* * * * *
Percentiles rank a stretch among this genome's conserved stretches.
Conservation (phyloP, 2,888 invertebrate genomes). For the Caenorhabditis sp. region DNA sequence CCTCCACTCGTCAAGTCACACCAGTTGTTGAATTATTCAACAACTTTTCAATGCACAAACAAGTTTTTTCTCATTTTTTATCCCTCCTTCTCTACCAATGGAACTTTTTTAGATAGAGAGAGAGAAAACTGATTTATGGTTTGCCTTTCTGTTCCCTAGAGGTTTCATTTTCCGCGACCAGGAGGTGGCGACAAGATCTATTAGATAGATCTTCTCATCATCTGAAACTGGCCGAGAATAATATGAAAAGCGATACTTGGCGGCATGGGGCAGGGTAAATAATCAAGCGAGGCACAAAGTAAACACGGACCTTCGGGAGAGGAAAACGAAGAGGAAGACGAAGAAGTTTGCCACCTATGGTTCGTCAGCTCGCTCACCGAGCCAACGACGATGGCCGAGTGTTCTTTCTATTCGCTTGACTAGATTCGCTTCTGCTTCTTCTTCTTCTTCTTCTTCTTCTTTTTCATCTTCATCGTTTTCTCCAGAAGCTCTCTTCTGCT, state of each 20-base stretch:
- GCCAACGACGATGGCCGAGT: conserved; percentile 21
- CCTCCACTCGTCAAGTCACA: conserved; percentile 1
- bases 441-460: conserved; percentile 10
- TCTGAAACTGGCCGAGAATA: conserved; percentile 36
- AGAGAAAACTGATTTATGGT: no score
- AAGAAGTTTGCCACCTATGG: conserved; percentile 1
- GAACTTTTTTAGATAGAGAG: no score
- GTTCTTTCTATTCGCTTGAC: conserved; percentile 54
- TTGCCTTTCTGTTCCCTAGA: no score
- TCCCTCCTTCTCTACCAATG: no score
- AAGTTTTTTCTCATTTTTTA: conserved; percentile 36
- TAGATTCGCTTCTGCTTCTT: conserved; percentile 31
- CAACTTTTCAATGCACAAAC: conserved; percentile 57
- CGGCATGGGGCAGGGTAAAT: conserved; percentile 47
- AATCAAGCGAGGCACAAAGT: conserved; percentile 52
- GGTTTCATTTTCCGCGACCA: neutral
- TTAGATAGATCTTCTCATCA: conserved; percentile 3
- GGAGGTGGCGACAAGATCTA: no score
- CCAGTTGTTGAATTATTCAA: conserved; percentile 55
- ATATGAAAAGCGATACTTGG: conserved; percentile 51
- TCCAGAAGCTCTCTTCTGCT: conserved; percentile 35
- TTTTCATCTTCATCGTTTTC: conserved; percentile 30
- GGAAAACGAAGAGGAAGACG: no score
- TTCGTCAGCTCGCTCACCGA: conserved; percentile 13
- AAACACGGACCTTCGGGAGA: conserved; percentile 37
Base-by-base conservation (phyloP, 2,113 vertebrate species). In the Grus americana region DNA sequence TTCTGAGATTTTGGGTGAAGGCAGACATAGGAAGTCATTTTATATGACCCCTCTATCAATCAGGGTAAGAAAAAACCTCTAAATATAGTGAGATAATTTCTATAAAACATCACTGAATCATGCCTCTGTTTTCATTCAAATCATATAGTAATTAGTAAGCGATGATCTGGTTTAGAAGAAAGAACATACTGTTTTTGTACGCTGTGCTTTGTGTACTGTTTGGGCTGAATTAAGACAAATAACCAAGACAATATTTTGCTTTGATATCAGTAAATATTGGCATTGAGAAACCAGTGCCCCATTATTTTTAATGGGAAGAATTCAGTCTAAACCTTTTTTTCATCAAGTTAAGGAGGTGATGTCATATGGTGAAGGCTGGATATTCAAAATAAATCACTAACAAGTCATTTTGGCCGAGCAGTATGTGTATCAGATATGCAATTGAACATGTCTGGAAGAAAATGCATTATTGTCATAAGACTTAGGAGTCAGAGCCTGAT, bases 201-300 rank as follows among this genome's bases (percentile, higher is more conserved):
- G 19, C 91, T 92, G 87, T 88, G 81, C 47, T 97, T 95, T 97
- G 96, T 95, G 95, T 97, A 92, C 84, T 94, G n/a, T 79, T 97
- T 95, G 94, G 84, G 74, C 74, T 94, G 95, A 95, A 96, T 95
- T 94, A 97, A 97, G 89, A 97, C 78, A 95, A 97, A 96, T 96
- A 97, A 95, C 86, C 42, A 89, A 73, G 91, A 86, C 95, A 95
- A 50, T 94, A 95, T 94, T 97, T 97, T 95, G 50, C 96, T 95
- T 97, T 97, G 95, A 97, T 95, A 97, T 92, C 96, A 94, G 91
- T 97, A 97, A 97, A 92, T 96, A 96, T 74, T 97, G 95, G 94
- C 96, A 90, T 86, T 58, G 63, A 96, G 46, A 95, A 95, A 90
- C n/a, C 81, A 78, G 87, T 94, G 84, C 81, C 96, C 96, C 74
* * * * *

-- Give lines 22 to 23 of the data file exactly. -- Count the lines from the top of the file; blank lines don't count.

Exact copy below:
- ATATGAAAAGCGATACTTGG: conserved; percentile 51
- TCCAGAAGCTCTCTTCTGCT: conserved; percentile 35